President Donald Trump blamed “crazy” US interest rate rises this year for prompting steep stock market falls which have extended across the globe.
European bourses continued to feel pain from the rout in values on Thursday after steep losses were witnessed across the Atlantic.
The president took aim at the Federal Reserve, led by Jerome Powell whom he personally chose to lead the bank, after the Dow Jones Industrial Average fell 3%, or more than 800 points, in Wednesday trading – its worst drop in eight months.
The S&P 500 was also down 3% while the tech-heavy Nasdaq lost 4%.
The US slump, which amounted to a market value loss of over £800bn, had followed shallower falls across much of Europe.
Asia responded to the US market moves by falling in similar fashion on Thursday with China’s Shanghai Composite closing at its lowest level for four years.
Japan’s Nikkei and the Hang Seng in Hong Kong were down by up to 4%.
The FTSE 100 opened 1.5% lower – hovering just below the 7050 point level by lunchtime – following a 1.3% decline on Wednesday.
Other main European markets were down by similar levels.
There are a slew of worries for investors which have been building in recent weeks.
They include the US trade war with China and its potential impact on global growth, while rising bond yields have diverted attention from equities – stocks – which have been offering the most attractive returns for years because central bank stimulus had flooded markets with cheap money.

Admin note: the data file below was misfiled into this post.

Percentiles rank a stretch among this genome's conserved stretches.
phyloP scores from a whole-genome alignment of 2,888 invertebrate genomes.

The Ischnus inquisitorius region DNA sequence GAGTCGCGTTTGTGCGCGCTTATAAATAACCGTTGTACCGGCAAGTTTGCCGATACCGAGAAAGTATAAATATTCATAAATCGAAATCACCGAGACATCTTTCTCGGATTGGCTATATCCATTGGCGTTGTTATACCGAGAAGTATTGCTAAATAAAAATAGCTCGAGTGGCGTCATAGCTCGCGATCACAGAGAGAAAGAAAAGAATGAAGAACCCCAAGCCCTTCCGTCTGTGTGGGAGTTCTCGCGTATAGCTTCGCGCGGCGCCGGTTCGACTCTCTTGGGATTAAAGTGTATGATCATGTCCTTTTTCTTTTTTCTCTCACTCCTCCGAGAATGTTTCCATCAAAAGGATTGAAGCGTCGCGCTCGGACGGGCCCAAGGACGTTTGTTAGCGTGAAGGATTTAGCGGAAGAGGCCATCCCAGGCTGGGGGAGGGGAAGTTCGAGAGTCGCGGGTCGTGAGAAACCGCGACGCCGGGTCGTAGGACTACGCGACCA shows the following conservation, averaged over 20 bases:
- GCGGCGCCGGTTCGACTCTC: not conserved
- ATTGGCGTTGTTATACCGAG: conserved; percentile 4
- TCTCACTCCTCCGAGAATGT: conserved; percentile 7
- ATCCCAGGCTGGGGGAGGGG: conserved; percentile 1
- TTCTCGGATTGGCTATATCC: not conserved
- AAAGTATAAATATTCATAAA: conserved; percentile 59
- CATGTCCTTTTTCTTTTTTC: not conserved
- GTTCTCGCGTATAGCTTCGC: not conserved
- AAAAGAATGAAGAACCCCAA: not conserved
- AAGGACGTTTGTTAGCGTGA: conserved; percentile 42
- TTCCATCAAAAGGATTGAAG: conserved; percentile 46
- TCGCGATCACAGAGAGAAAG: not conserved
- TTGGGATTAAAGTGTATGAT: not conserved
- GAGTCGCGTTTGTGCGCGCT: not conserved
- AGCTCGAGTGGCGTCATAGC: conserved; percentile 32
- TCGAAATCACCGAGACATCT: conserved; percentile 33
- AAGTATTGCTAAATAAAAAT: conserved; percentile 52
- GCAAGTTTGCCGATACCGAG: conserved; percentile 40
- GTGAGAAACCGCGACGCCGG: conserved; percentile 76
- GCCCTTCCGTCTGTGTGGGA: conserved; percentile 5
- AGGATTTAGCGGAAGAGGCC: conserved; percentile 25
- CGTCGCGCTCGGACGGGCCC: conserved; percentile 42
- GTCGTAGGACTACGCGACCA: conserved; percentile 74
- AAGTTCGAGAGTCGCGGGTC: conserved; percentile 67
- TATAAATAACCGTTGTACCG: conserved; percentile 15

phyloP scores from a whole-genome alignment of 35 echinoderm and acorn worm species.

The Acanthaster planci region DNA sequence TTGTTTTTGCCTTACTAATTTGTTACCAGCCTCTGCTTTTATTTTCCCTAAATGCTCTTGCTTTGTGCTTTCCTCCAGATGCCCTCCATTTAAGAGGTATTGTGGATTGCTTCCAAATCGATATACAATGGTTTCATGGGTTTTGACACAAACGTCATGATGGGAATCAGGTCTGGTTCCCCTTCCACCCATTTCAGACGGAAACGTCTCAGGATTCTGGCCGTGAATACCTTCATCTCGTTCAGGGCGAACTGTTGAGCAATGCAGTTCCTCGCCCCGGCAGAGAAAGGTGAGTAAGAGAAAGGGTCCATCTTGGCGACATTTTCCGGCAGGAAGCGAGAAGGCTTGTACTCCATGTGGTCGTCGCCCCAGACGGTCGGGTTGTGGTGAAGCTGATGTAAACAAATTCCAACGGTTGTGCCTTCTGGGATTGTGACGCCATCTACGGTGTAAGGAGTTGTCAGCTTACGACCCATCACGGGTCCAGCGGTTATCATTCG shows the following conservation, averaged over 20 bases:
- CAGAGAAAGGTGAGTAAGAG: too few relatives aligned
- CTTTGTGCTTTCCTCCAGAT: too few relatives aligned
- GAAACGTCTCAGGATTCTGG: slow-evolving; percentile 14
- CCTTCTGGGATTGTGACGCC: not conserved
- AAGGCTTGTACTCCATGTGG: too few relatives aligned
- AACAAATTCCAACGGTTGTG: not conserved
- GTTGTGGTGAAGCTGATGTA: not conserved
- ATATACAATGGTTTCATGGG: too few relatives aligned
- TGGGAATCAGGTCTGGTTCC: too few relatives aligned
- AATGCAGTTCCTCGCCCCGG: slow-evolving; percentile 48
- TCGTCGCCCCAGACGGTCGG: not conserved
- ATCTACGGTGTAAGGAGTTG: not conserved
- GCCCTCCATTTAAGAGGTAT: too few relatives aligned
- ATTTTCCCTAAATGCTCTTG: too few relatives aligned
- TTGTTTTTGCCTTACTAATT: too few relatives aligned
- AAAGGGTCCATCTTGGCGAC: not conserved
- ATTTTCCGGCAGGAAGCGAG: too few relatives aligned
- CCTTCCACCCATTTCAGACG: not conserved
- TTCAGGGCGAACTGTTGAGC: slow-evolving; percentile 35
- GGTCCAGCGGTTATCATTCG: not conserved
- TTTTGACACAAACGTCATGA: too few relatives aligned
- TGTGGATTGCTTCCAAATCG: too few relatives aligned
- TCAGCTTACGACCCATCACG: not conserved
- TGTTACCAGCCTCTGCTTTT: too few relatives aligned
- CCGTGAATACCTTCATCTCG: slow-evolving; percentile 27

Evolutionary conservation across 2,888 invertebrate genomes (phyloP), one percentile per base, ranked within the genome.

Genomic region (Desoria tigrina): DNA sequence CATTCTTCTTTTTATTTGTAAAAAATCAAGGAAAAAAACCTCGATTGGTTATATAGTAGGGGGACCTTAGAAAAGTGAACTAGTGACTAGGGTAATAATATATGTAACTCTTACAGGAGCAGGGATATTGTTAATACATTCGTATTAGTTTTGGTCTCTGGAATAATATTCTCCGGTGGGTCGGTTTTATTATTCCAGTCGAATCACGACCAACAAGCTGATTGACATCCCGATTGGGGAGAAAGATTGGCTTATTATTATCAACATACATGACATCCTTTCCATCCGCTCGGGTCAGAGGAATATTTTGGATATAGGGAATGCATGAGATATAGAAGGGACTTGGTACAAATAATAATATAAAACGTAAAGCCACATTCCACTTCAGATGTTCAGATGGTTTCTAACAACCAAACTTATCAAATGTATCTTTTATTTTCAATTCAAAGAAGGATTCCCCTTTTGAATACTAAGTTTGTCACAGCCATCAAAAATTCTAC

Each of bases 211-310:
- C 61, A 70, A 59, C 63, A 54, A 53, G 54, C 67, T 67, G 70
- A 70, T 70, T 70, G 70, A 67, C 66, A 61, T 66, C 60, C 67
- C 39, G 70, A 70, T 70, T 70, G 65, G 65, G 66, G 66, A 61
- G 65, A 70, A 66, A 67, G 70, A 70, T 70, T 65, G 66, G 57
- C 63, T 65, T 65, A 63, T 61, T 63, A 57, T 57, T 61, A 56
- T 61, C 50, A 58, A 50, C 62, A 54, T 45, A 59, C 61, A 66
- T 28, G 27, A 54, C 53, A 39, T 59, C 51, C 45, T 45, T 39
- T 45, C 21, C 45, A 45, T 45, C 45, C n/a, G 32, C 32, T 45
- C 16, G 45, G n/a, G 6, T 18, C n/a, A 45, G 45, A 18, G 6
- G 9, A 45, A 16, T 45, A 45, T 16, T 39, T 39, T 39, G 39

Those financial crisis-inspired programmes – such as quantitative easing – are now ending and the Fed has raised US interest rates three times already this year – raising borrowing costs – and could add a fourth hike by the end of 2018.
Strong economic data and a positive outlook from Fed officials have led to a sell-off in US Treasury bonds, particularly longer-term ones, sparking concerns about even higher interest rates.
Ahead of a campaign rally for the US mid-term elections next month, Trump told reporters: “I think the Fed is making a mistake.”
He described the path of rate increases – most recently to a level of 2-2.25% – as “crazy”, adding that the stock market reaction was the “correction that we’ve been waiting for”.
Stock market falls do not sing in tune with his pre-election narrative as he has used recent record stock market values as proof of economic achievements by his administration.
Tech and luxury stocks have been among those to feel the worst pain in the sell-off. Amazon and Microsoft lost 5% of their market value on Wednesday while Apple and Facebook shed 4%.
Naeem Aslam, chief market analyst at Think Markets, said: “We have not experienced anything like this since Brexit and if you look at the Nasdaq, it becomes clear that the sell-off was actually triggered by the technology stock.”
Jasper Lawler, head of research at London Capital Group, offered this explanation: “The bloodbath for global equities comes as investors adjust to a world of higher US interest rates and US treasury yields.
“As concerns increase over higher interest rates dampening growth, investors are evolving their trading strategies accordingly.
“Plays into risker growth stocks, such as tech stocks on the Nasdaq, are being replaced with more conservative strategies such as moves into higher yielding defensives.
“To say risk appetite has taken a hit would be an understatement!”
From – SkyNews